The decision, officially due to be published on 15 August, was reported at the weekend by The Times. The ASA received 280 complaints, largely from people who had believed they would receive a delivery the day after placing the order, but did not.
Amazon said that one-day delivery was offered on a “selection” of items, but it did not guarantee it would be available for a particular product. It pointed out that users were given the forecast delivery date for a given product on the search page, the product page, and while confirming the order.
But the ASA said that in the absence of information to indicate otherwise, consumers were likely to interpret the claim to mean that all Prime items were available for delivery by the next day, and would expect orders to arrive on time, barring exceptional or unforeseen circumstances.
The watchdog found that Amazon’s claim breached the CAP Code rules on misleading advertising, substantiation and qualification, and ordered that it not be used again without specifying that some Prime labelled items were not available to be delivered by the next day.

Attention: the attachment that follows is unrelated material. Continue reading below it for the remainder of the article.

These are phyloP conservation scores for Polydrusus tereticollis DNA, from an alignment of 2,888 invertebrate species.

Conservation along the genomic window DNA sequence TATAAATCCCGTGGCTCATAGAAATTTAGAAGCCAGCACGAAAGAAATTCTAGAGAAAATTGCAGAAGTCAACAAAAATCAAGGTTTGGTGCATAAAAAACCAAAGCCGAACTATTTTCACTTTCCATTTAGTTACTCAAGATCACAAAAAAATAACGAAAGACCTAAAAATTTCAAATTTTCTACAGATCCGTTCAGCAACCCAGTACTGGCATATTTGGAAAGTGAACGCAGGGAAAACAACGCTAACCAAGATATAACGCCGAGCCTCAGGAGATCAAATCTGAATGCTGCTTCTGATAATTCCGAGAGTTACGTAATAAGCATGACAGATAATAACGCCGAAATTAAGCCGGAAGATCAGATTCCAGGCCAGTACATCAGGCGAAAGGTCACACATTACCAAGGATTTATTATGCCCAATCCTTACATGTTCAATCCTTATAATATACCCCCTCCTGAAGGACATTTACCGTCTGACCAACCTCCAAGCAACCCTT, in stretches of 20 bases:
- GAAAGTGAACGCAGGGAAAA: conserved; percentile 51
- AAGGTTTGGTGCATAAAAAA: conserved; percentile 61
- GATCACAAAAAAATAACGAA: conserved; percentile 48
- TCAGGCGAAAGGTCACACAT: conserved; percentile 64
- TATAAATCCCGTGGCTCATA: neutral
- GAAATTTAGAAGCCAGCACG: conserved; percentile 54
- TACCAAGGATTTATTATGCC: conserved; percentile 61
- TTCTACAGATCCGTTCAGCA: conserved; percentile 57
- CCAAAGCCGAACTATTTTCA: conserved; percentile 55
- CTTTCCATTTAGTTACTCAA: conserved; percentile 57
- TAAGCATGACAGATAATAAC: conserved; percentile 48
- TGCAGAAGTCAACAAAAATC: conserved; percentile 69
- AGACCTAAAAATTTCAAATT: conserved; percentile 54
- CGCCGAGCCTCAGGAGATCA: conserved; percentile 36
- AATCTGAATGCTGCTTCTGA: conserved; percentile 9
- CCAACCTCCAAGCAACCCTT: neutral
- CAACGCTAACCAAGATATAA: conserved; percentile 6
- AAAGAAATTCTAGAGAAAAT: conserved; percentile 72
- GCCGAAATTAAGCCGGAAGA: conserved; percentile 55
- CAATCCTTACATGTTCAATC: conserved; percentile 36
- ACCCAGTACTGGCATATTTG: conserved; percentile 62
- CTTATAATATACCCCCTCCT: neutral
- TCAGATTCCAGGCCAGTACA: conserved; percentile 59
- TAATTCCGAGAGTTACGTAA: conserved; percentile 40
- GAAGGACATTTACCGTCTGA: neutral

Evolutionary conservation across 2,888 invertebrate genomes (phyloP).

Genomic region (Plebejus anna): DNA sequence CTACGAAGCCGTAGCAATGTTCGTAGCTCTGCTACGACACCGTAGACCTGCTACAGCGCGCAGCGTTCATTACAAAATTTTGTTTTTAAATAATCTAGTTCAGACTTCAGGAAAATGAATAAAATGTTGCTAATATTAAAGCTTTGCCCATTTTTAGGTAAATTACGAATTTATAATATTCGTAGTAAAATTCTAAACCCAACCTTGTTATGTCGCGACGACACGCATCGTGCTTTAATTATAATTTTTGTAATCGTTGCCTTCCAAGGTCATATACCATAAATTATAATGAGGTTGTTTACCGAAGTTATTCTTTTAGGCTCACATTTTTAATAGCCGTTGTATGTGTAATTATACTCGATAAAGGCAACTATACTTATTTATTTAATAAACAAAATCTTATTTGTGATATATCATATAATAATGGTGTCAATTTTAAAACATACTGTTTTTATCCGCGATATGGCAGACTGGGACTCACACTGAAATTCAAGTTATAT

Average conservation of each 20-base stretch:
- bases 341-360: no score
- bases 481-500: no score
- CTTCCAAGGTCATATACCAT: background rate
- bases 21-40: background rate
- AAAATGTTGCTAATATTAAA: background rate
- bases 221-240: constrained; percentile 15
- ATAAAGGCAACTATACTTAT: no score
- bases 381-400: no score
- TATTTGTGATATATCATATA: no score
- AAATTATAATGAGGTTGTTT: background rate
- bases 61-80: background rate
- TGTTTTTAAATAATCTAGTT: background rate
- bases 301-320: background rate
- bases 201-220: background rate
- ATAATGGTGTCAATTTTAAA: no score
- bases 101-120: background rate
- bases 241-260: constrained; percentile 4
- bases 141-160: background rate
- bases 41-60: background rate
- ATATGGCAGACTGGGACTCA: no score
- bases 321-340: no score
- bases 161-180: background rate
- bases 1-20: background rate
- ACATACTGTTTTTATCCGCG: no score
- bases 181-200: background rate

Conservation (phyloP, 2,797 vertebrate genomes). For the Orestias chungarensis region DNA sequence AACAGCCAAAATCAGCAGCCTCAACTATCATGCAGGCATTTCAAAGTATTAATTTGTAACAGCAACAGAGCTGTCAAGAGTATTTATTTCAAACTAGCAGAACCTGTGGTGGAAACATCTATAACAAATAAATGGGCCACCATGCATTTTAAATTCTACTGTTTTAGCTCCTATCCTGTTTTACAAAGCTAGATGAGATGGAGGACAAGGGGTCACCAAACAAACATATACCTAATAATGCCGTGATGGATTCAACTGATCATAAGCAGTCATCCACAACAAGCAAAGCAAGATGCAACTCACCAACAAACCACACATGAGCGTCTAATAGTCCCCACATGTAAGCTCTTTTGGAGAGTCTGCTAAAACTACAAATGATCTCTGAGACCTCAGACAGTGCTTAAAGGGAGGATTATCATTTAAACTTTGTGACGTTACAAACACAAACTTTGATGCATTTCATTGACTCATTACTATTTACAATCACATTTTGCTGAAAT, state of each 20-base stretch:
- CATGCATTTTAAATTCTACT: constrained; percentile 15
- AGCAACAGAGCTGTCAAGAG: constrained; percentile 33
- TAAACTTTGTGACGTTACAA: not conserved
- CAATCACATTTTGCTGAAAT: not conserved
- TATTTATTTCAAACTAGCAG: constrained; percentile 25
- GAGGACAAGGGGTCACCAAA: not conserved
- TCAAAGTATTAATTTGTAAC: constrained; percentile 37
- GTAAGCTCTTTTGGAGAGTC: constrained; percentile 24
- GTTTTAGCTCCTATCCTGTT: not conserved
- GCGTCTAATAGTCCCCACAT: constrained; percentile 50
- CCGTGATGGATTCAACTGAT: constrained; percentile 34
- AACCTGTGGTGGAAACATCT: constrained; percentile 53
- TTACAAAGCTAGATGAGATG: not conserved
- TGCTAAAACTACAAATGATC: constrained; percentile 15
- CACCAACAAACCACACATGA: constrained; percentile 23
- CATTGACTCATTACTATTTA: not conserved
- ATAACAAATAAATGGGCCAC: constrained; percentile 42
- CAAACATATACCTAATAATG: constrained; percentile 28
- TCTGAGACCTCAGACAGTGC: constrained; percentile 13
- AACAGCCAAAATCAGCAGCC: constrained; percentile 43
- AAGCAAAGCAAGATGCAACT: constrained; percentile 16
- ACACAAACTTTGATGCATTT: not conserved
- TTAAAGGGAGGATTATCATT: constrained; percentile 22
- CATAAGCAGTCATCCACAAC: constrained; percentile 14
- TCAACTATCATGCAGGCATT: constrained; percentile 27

As of today (13 August), the Amazon Prime landing page is still advertising “Unlimited One-Day Delivery on millions of items” – but in Google search, the term has been replaced by “Unlimited fast delivery”.
Prime was launched in 2005 and earlier this year, reached 100 million subscribers globally. For a fixed annual or monthly charge, it provides free delivery of products along with video and music streaming.